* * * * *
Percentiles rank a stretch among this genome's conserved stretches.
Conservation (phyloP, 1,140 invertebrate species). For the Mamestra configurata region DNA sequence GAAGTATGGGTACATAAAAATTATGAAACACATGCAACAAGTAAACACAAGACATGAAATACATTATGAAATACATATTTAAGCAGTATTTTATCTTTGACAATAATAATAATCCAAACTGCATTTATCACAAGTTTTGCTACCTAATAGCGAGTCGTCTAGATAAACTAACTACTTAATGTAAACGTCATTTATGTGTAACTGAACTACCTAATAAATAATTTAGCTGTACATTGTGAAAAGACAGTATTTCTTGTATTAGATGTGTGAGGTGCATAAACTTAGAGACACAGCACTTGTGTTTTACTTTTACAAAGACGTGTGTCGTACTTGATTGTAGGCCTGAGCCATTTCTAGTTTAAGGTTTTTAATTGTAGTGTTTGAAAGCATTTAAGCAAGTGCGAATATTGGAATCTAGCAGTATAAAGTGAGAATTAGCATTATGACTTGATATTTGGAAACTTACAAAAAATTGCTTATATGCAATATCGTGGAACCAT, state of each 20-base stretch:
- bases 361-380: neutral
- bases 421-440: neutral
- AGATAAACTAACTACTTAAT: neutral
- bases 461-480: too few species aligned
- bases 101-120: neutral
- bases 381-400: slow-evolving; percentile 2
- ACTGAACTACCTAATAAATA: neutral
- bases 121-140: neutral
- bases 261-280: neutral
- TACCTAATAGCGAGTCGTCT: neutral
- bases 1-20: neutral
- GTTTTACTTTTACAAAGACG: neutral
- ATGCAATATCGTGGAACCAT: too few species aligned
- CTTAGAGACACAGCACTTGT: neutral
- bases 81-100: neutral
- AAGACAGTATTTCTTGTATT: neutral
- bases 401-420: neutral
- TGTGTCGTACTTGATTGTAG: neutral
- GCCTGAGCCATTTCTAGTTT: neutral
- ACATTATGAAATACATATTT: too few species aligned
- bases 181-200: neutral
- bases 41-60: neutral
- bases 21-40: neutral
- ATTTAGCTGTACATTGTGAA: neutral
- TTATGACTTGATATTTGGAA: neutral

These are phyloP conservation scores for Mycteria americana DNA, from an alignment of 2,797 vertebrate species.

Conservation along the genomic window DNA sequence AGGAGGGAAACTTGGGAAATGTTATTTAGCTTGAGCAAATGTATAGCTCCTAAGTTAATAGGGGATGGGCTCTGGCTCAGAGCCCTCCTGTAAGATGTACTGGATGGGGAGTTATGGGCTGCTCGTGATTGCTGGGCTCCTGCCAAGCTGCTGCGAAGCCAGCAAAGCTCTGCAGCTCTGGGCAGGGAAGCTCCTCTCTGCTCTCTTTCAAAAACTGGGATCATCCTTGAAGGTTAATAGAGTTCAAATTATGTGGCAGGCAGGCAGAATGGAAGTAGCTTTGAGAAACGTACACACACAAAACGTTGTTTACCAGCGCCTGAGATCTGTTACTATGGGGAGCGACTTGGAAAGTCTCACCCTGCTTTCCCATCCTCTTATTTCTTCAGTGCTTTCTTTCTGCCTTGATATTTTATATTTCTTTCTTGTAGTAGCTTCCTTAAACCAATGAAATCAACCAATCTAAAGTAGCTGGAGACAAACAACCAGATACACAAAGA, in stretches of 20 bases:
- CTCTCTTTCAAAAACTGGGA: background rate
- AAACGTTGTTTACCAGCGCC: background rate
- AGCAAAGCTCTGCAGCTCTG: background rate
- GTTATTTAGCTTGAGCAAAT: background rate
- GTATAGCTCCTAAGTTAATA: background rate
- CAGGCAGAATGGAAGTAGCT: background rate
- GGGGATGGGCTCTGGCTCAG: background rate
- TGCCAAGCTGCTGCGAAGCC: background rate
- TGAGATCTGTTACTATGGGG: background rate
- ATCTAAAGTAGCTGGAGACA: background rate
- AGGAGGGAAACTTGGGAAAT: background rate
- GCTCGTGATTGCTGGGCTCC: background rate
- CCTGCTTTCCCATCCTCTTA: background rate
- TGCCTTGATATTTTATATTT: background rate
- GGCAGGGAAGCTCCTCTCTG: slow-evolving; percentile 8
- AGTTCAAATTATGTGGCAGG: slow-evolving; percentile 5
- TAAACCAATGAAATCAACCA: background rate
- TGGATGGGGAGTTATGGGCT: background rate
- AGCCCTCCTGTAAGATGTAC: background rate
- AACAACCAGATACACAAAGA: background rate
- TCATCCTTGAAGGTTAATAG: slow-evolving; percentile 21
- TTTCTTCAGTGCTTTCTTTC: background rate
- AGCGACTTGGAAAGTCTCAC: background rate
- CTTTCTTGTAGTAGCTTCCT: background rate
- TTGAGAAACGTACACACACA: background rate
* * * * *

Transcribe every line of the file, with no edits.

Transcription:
Percentiles rank a stretch among this genome's conserved stretches.
Conservation (phyloP, 1,140 invertebrate species). For the Mamestra configurata region DNA sequence GAAGTATGGGTACATAAAAATTATGAAACACATGCAACAAGTAAACACAAGACATGAAATACATTATGAAATACATATTTAAGCAGTATTTTATCTTTGACAATAATAATAATCCAAACTGCATTTATCACAAGTTTTGCTACCTAATAGCGAGTCGTCTAGATAAACTAACTACTTAATGTAAACGTCATTTATGTGTAACTGAACTACCTAATAAATAATTTAGCTGTACATTGTGAAAAGACAGTATTTCTTGTATTAGATGTGTGAGGTGCATAAACTTAGAGACACAGCACTTGTGTTTTACTTTTACAAAGACGTGTGTCGTACTTGATTGTAGGCCTGAGCCATTTCTAGTTTAAGGTTTTTAATTGTAGTGTTTGAAAGCATTTAAGCAAGTGCGAATATTGGAATCTAGCAGTATAAAGTGAGAATTAGCATTATGACTTGATATTTGGAAACTTACAAAAAATTGCTTATATGCAATATCGTGGAACCAT, state of each 20-base stretch:
- bases 361-380: neutral
- bases 421-440: neutral
- AGATAAACTAACTACTTAAT: neutral
- bases 461-480: too few species aligned
- bases 101-120: neutral
- bases 381-400: slow-evolving; percentile 2
- ACTGAACTACCTAATAAATA: neutral
- bases 121-140: neutral
- bases 261-280: neutral
- TACCTAATAGCGAGTCGTCT: neutral
- bases 1-20: neutral
- GTTTTACTTTTACAAAGACG: neutral
- ATGCAATATCGTGGAACCAT: too few species aligned
- CTTAGAGACACAGCACTTGT: neutral
- bases 81-100: neutral
- AAGACAGTATTTCTTGTATT: neutral
- bases 401-420: neutral
- TGTGTCGTACTTGATTGTAG: neutral
- GCCTGAGCCATTTCTAGTTT: neutral
- ACATTATGAAATACATATTT: too few species aligned
- bases 181-200: neutral
- bases 41-60: neutral
- bases 21-40: neutral
- ATTTAGCTGTACATTGTGAA: neutral
- TTATGACTTGATATTTGGAA: neutral

These are phyloP conservation scores for Mycteria americana DNA, from an alignment of 2,797 vertebrate species.

Conservation along the genomic window DNA sequence AGGAGGGAAACTTGGGAAATGTTATTTAGCTTGAGCAAATGTATAGCTCCTAAGTTAATAGGGGATGGGCTCTGGCTCAGAGCCCTCCTGTAAGATGTACTGGATGGGGAGTTATGGGCTGCTCGTGATTGCTGGGCTCCTGCCAAGCTGCTGCGAAGCCAGCAAAGCTCTGCAGCTCTGGGCAGGGAAGCTCCTCTCTGCTCTCTTTCAAAAACTGGGATCATCCTTGAAGGTTAATAGAGTTCAAATTATGTGGCAGGCAGGCAGAATGGAAGTAGCTTTGAGAAACGTACACACACAAAACGTTGTTTACCAGCGCCTGAGATCTGTTACTATGGGGAGCGACTTGGAAAGTCTCACCCTGCTTTCCCATCCTCTTATTTCTTCAGTGCTTTCTTTCTGCCTTGATATTTTATATTTCTTTCTTGTAGTAGCTTCCTTAAACCAATGAAATCAACCAATCTAAAGTAGCTGGAGACAAACAACCAGATACACAAAGA, in stretches of 20 bases:
- CTCTCTTTCAAAAACTGGGA: background rate
- AAACGTTGTTTACCAGCGCC: background rate
- AGCAAAGCTCTGCAGCTCTG: background rate
- GTTATTTAGCTTGAGCAAAT: background rate
- GTATAGCTCCTAAGTTAATA: background rate
- CAGGCAGAATGGAAGTAGCT: background rate
- GGGGATGGGCTCTGGCTCAG: background rate
- TGCCAAGCTGCTGCGAAGCC: background rate
- TGAGATCTGTTACTATGGGG: background rate
- ATCTAAAGTAGCTGGAGACA: background rate
- AGGAGGGAAACTTGGGAAAT: background rate
- GCTCGTGATTGCTGGGCTCC: background rate
- CCTGCTTTCCCATCCTCTTA: background rate
- TGCCTTGATATTTTATATTT: background rate
- GGCAGGGAAGCTCCTCTCTG: slow-evolving; percentile 8
- AGTTCAAATTATGTGGCAGG: slow-evolving; percentile 5
- TAAACCAATGAAATCAACCA: background rate
- TGGATGGGGAGTTATGGGCT: background rate
- AGCCCTCCTGTAAGATGTAC: background rate
- AACAACCAGATACACAAAGA: background rate
- TCATCCTTGAAGGTTAATAG: slow-evolving; percentile 21
- TTTCTTCAGTGCTTTCTTTC: background rate
- AGCGACTTGGAAAGTCTCAC: background rate
- CTTTCTTGTAGTAGCTTCCT: background rate
- TTGAGAAACGTACACACACA: background rate